How to deal with a fear of judgement whilst exercising

Life under lockdown has taken its toll on many of us. The lack of routine, exercising less, comfort eating and the stress of living through a global pandemic have affected us both mentally and physically. Exercise can help us feel better, but this can be easier said than done if you're feeling self-conscious. So what can you do if you're worried about being judged?

According to a King's College London and Ipsos MORI survey of 2,254 people, 48% said they put on weight during lockdown - and the same percentage reported feeling more anxious or depressed than usual.

Very few people stride into a gym or set off for a run feeling confident every single time. You may worry about being unfit or looking silly in front of other people - and it can be daunting to join a new class with people you don't know. Even wearing an old pair of leggings or lycra sports clothes can make you feel awkward and uncomfortable.

Why do we feel judged?

"A fear of being judged can lower our self-esteem and affect how we feel about ourselves. We can feel that others are evaluating our weight," says Dr Rhonda Cohen, a registered sport and exercise psychologist and member of the British Psychological Society.

"We may feel that others are judging our lack of fitness or even our old sports clothes and this can make us feel unsure about ourselves and question our behaviour," she adds. "It can also prevent us from adhering to an exercise programme as we lose our confidence in being able to present ourselves in front of others."

John-Paul Davies, a psychotherapist and spokesperson for the UK Council for Psychotherapy, says it's normal to focus on our imagined flaws when around other people.

"With gyms combining lots of unknown strangers with a primary focus on your external appearance, you can see why your fear can really push forward in them," he explains. "Fear is meant to be uncomfortable to make sure you do something about it. It usually wants you to avoid whatever it sees as causing the discomfort.

"Even if you manage to override the discomfort and get to the gym, it can make your experience so uncomfortable you're unlikely to want to repeat it."

Doing exercise isn't just about improving your physical health and trying to shift any pounds gained during lockdown, but it's essential for your mental health too. It releases brain chemicals such as endorphins, which help to relieve discomfort and boost our mood. So how can you ignore any worries and enjoy being active with confidence?

Find a class you love

For Rae Radford, 58, finding something you love doing - rather than forcing yourself to an abs class that you hate - is key when it comes to overcoming worries about exercising.

"Does anybody actually walk into a gym on the first day thinking they look great? My guess is probably not," she says. "I have had stages in my life where I have been super fit, fit, somewhere in the middle and fat. I bounce into the gym when I'm super fit, but the other times I'm always aware of others judging me.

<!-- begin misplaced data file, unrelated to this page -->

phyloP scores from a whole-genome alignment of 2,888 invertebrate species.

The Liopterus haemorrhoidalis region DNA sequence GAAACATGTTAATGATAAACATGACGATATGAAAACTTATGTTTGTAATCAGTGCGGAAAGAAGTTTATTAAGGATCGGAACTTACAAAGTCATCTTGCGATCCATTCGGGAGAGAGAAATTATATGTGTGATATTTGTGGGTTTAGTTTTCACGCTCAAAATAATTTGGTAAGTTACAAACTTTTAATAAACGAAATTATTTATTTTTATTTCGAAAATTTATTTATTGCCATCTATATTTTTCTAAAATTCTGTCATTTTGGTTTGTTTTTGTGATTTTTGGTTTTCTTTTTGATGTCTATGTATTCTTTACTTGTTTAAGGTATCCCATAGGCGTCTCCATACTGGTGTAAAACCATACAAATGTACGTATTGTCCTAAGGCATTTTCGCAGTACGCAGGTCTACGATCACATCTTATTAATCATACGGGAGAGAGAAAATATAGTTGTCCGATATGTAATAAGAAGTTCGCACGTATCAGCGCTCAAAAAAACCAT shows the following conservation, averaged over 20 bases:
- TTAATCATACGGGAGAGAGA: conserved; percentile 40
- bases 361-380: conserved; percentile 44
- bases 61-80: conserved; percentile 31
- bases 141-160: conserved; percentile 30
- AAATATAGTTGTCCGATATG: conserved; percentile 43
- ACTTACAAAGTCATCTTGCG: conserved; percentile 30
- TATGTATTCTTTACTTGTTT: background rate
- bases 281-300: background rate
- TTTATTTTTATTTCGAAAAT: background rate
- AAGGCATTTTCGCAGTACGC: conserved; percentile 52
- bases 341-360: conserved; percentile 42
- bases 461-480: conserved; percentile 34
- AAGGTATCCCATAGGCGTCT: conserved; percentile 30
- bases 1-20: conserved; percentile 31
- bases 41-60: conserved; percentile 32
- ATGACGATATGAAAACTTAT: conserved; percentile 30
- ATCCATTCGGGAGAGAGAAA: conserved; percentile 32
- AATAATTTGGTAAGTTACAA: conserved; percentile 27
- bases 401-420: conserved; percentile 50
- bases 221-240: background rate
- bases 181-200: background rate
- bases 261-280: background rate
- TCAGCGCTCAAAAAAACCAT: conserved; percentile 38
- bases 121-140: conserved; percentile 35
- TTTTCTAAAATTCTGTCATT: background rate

"Unfortunately, I have rather large knockers and running, jumping or doing jacks isn't ever going to be graceful. But I have found spin classes and I love to spin, proving that there is something out there for everyone."

Think about what you're afraid of

It's also helpful to build up your confidence little by little. "You can try to notice and then manage the particular fear-based thoughts and behaviours that exercise triggers," Davies says.

"Try to be aware of what your fear part is telling you and know that it most often distorts your perception of yourself and others. It'll always amplify, even imagine, 'flaws' in you and assume other people are much more critical and concerned about you than they really are."

Think about what is scaring you and whether it's a legitimate fear. If you're worried about people watching you exercise, the likelihood is that they're far too busy doing their own routines to focus on you. Very few people will notice what you are doing or wearing. And remember, everyone looks sweaty and dishevelled when exercising - especially if they are working hard.

Set achievable goals

It also helps to set yourself small goals and aims, such as trying out a new class or doing a home workout. If you hate gyms, there are plenty of online exercise videos you can do in the comfort of your home.

"Setting and achieving exercise goals also gives you a sense of achievement and competency in life and resulting changes to your physical shape can increase self-esteem and confidence," says Davies.

Look after yourself

To feel more confident in general, you need to learn how to relax and enjoy yourself - even when things are stressful. "Most of us though will feel more balanced after mindfulness and meditation, a walk in nature and spending time outdoors," says Davies.

Getting enough sleep, good nutrition, drinking plenty of water and spending time with people we love are also key. Reading, dancing and listening to music and, particularly, being physically active all help too.

"All of these will turn down your fear part and put more energy into the part of you that's about connection with self and others - the place of confidence," he adds.

"When your fear is turned down generally in life, you'll be more likely to be able to enjoy the gym. Rather than forcing yourself to do that now if it makes you too anxious, try to focus on all the other ways there are to improve your well-being and build more of them into your daily routine."

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